Mid-ocean ridges

  • Marjorie Wilson


A map of the ocean basins (Fig. 5.1) shows that their most conspicuous topographic feature is the system of mid-oceanic ridges, the crests of which rise on average 1000–3000 m above the adjacent ocean floor. Such ridges extend through all the major ocean basins, with a total length in excess of 60 000 km. With the exception of the East Pacific Rise, they occur in the middle part of the oceans and essentially form a submarine mountain range, which rises to its highest elevation at the ridge crest and slopes away symmetrically on either flank. Topographically, they vary throughout their length, the East Pacific Rise being much broader and less rugged than the other ridges (Section 5.4). A rare terrestrial expression of the mid-oceanic ridge system occurs in Iceland, whose central graben is the extension of the Mid-Atlantic Ridge.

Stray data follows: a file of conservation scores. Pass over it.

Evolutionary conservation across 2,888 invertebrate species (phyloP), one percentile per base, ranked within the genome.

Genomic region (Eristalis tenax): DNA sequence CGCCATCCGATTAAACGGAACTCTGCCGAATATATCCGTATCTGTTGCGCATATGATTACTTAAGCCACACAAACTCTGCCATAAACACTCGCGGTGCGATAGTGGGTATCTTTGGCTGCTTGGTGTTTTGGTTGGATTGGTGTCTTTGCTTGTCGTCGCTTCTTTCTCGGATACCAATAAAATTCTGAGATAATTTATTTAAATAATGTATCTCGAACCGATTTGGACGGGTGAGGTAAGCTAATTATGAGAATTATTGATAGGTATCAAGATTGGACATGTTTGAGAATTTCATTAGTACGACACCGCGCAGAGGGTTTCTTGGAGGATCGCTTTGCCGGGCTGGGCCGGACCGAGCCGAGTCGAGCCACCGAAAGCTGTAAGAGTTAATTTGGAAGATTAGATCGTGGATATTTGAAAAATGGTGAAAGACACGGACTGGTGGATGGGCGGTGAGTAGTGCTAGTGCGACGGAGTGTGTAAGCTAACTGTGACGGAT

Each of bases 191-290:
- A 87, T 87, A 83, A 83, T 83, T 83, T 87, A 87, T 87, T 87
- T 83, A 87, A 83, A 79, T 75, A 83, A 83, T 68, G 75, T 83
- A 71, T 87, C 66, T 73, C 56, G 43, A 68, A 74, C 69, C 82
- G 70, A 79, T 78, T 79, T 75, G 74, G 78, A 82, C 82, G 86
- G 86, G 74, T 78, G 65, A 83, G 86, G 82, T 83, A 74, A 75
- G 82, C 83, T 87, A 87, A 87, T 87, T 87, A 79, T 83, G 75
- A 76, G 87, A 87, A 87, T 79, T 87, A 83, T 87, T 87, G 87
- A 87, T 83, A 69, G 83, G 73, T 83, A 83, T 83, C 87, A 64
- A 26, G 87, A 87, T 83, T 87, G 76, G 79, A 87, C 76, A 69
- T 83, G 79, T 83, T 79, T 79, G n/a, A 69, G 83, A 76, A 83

Partial Melting Oceanic Crust Magma Chamber Ocean Floor Ridge Axis 
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Further reading

  1. Basaltic Volcanism Study Project 1981. Basalticvolcanism on the terrestrial planets. New York: Pergamon Press.Google Scholar
  2. Gass, I.G., S.J. Lippard & A.W. Shelton (eds) 1984. Ophiolites and oceanic lithosphere. Oxford: Blackwell Scientific.Google Scholar
  3. Hekinian, R. 1982. Petrology of the ocean floor. Amsterdam: Elsevier.Google Scholar
  4. Kennet, J.P. 1982. Marine geology. Englewood Cliffs, N. J: Prentice-Hall.Google Scholar
  5. Le Roex, A.P. 1987. Source regions of mid-ocean ridge basalts: evidence for enrichment processes. In Mantle metasomatism, M.A. Menzies & C.J. Hawkesworth (eds). London: Academic Press.Google Scholar
  6. Wilkinson, J.F.G. 1982. The genesis of mid-ocean ridge basalt. Earth Sci. Rev. 18, 1–57.CrossRefGoogle Scholar

Copyright information

© Springer 2007

Authors and Affiliations

  • Marjorie Wilson
    • 1
  1. 1.Department of Earth SciencesUniversity of LeedsLeedsUK

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